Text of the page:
Avelox I.V. - General Information
Avelox I.V. is a synthetic fluoroquinolone antibiotic agent. Bayer AG developed the drug (initially called BAY 12-8039) and it is marketed worldwide (as the hydrochloride) under the brand name Avelox (in some countries also Avalox) for oral treatment.
Pharmacology of Avelox I.V.
Avelox I.V. is a quinolone/fluoroquinolone antibiotic. Avelox I.V. can be used to treat infections caused by the following bacteria: Aerobic Gram-positive microorganisms: Corynebacterium species, Micrococcus luteus, Staphylococcus aureus, Staphylococcus epidermidis, Staphylococcus haemolyticus, Staphylococcus hominis, Staphylococcus warneri, Streptococcus pneumoniae, and Streptococcus viridans group. Aerobic Gram-negative microorganisms: Acinetobacter lwoffii, Haemophilus influenzae, and Haemophilus parainfluenzae. Other microorganisms: Chlamydia trachomatis.
Avelox I.V. is bactericidal and its mode of action depends on blocking of bacterial DNA replication by binding itself to an enzyme called DNA gyrase, which allows the untwisting required to replicate one DNA double helix into two. Notably the drug has 100 times higher affinity for bacterial DNA gyrase than for mammalian. Avelox I.V. is a broad-spectrum antibiotic that is active against both Gram-positive and Gram-negative bacteria.
Avelox I.V. for patients
Avoid contaminating the applicator tip with material from the eye, fingers or other source. Systemically administered quinolones including moxifloxacin have been associated with hypersensitivity reactions, even following a single dose. Discontinue use immediately and contact your physician at the first sign of a rash or allergic reaction.
Avelox I.V. Interactions
Drug-drug interaction studies have not been conducted with VIGAMOX™ solution. In vitro studies indicate that moxifloxacin does not inhibit CYP3A4, CYP2D6, CYP2C9, CYP2C19, or CYP1A2 indicating that moxifloxacin is unlikely to alter the pharmacokinetics of drugs metabolized by these cytochrome P450 isozymes.
Avelox I.V. Contraindications
VIGAMOX™ solution is contraindicated in patients with a history of hypersensitivity to moxifloxacin, to other quinolones, or to any of the components in this medication.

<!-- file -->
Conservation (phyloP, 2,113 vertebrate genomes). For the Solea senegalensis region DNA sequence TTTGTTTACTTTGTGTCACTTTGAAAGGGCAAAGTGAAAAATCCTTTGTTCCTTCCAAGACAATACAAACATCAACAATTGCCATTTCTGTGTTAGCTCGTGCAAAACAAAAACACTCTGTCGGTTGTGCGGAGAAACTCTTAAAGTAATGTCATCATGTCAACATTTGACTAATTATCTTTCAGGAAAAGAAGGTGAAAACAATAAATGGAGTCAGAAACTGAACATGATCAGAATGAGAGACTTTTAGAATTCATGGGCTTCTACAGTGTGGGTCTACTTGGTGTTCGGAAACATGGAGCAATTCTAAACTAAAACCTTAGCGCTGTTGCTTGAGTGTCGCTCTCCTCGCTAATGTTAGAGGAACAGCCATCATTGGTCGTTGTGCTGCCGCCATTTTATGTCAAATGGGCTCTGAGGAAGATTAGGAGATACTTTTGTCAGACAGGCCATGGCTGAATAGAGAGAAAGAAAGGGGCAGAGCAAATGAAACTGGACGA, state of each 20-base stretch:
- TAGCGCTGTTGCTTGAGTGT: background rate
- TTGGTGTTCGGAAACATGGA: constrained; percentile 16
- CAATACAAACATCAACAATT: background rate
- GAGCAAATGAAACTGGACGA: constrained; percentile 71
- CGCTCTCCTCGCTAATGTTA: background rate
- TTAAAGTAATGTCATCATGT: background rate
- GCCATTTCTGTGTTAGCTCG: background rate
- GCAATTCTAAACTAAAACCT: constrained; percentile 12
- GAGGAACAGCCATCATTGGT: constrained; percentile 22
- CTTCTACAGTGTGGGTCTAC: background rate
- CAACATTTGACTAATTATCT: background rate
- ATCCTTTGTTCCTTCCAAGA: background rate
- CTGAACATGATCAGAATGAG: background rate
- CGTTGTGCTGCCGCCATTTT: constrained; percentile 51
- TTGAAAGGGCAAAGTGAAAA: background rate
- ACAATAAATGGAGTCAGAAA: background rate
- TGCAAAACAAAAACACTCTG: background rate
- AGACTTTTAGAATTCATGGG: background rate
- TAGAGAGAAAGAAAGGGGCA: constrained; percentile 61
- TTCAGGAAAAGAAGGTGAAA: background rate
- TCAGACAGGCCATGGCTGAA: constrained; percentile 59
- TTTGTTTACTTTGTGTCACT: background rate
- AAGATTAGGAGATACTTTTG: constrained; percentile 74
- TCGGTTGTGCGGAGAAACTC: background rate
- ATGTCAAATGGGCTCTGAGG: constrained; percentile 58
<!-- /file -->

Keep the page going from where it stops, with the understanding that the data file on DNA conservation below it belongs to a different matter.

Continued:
Additional information about Avelox I.V.
Avelox I.V. Indication: For the treatment of sinus and lung infections such as sinusitis, pneumonia, and secondary infections in chronic bronchitis. Also for the treatment of bacterial conjunctivitis (pinkeye).
Mechanism Of Action: The bactericidal action of moxifloxacin results from inhibition of the enzymes topoisomerase II (DNA gyrase) and topoisomerase IV. DNA gyrase is an essential enzyme that is involved in the replication, transcription and repair of bacterial DNA. Topoisomerase IV is an enzyme known to play a key role in the partitioning of the chromosomal DNA during bacterial cell division.
Drug Interactions: Aluminium Formation of non-absorbable complexes
Bismuth Formation of non-absorbable complexes
Calcium Formation of non-absorbable complexes
Iron Formation of non-absorbable complexes
Magnesium oxide Formation of non-absorbable complexes
Magnesium Formation of non-absorbable complexes
Sucralfate Formation of non-absorbable complexes
Zinc Formation of non-absorbable complexes
Ziprasidone Increased risk of cardiotoxicity and arrhythmias
Sotalol Increased risk of cardiotoxicity and arrhythmias
Quinidine Increased risk of cardiotoxicity and arrhythmias
Quinidine barbiturate Increased risk of cardiotoxicity and arrhythmias
Josamycin Increased risk of cardiotoxicity and arrhythmias
Erythromycin Increased risk of cardiotoxicity and arrhythmias
Dihydroquinidine barbiturate Increased risk of cardiotoxicity and arrhythmias
Disopyramide Increased risk of cardiotoxicity and arrhythmias
Amiodarone Increased risk of cardiotoxicity and arrhythmias
Bretylium Increased risk of cardiotoxicity and arrhythmias
Bepridil Increased risk of cardiotoxicity and arrhythmias
Anisindione Avelox I.V. increases the anticoagulant effect
Acenocoumarol Avelox I.V. increases the anticoagulant effect
Dicumarol Avelox I.V. increases the anticoagulant effect
Warfarin Avelox I.V. increases the anticoagulant effect
Quinupristin This combination presents an increased risk of toxicity
Food Interactions: Not Available
Generic Name: Moxifloxacin
Synonyms: Moxifloxacin HCl; Moxifloxacin hydrochloride; BAY 12-8039
Drug Category: Anti-Bacterial Agents; Quinolones
Drug Type: Small Molecule; Approved
Other Brand Names containing Moxifloxacin: Avelox; Avelox I.V.; Vigamox;
Absorption: Well absorbed from the gastrointestinal tract. Absolute oral bioavailability is approximately 90%. Food has little effect on absorption.
Toxicity (Overdose): Symptoms of overdose include CNS and gastrointestinal effects such as decreased activity, somnolence, tremor, convulsions, vomiting, and diarrhea. The minimal lethal intravenous dose in mice and rats is 100 mg/kg.
Protein Binding: 50% bound to serum proteins, independent of drug concentration.
Biotransformation: Approximately 52% or oral or intravenous dose is metabolized via glucuronide and sulphate conjugation. The cytochrome P450 system is not involved in metabolism. The sulphate conjugate accounts for 38% of the dose, and the glucuronide conjugate accounts for 14% of the dose.
Half Life: 11.5-15.6 hours (single dose, oral)
Dosage Forms of Avelox I.V.: Solution Intravenous
Chemical IUPAC Name: 7-[(4aS,7aS)-1,2,3,4,4a,5,7,7a-octahydropyrrolo[3,4-b]pyridin-6-yl]-1-cyclopropyl-6-fluoro-8-methoxy-4-oxoquinoline-3-carboxylic acid
Chemical Formula: C21H24FN3O4
Moxifloxacin on Wikipedia: http://en.wikipedia.org/wiki/Moxifloxacin
Organisms Affected: Enteric bacteria and other eubacteria